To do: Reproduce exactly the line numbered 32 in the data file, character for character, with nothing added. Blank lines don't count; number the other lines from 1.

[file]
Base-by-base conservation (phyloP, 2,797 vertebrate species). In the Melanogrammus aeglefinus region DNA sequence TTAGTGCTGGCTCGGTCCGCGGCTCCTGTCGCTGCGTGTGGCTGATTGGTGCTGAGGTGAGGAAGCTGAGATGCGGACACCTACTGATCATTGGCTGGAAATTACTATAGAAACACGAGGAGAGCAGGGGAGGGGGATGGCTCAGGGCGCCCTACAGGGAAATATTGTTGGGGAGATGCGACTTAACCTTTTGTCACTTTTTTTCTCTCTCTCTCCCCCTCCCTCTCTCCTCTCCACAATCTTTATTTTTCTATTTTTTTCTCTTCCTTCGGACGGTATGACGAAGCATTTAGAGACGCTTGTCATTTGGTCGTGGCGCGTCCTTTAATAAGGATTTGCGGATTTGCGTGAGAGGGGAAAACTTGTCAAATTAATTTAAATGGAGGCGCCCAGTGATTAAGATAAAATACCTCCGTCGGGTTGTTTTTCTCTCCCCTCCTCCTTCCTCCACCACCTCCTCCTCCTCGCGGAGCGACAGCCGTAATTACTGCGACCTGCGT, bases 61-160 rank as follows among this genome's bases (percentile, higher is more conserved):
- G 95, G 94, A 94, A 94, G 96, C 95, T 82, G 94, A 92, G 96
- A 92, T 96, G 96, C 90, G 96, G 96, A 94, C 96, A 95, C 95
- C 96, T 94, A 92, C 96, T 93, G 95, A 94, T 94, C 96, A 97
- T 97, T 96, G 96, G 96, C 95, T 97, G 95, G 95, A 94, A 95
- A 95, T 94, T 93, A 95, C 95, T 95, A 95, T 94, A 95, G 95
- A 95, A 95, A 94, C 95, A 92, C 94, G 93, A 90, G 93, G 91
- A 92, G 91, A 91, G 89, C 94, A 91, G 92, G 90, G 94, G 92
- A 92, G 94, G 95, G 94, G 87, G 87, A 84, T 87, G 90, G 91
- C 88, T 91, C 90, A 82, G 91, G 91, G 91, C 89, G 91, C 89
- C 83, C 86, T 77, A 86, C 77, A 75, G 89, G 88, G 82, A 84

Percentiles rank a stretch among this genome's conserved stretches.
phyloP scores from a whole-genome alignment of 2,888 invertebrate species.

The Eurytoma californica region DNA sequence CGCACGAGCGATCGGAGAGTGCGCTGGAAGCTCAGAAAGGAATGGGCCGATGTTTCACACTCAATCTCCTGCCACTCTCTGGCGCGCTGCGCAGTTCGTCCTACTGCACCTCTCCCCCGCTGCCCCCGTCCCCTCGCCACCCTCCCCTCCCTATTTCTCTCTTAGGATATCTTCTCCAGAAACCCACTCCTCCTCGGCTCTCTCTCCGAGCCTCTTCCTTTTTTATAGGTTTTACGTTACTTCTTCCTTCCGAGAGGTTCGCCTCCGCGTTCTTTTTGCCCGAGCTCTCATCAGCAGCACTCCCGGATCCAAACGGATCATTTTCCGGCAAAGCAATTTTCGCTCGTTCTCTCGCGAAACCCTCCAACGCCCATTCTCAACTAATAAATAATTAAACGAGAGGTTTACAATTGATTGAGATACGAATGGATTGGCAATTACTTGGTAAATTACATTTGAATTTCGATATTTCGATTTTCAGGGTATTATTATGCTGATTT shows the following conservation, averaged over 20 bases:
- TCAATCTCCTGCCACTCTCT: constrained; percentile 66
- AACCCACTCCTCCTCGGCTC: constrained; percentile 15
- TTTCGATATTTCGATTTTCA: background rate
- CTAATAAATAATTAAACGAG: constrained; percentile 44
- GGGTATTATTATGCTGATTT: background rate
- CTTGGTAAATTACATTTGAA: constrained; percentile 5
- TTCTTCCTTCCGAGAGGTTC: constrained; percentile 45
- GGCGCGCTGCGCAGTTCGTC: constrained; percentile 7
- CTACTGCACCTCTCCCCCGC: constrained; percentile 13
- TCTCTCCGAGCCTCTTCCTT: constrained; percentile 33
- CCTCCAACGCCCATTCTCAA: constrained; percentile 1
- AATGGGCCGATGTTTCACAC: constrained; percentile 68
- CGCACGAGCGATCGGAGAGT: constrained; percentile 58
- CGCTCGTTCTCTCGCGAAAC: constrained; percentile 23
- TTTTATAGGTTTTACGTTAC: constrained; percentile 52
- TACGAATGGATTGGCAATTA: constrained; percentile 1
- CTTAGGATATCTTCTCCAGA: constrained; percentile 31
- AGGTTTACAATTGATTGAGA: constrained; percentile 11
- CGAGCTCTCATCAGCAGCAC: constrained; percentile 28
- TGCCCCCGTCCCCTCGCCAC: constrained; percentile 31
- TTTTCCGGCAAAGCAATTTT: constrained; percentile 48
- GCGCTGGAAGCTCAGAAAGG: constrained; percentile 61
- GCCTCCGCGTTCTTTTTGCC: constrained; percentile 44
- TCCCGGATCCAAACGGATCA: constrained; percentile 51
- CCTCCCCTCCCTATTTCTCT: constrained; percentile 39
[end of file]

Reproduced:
- AGGTTTACAATTGATTGAGA: constrained; percentile 11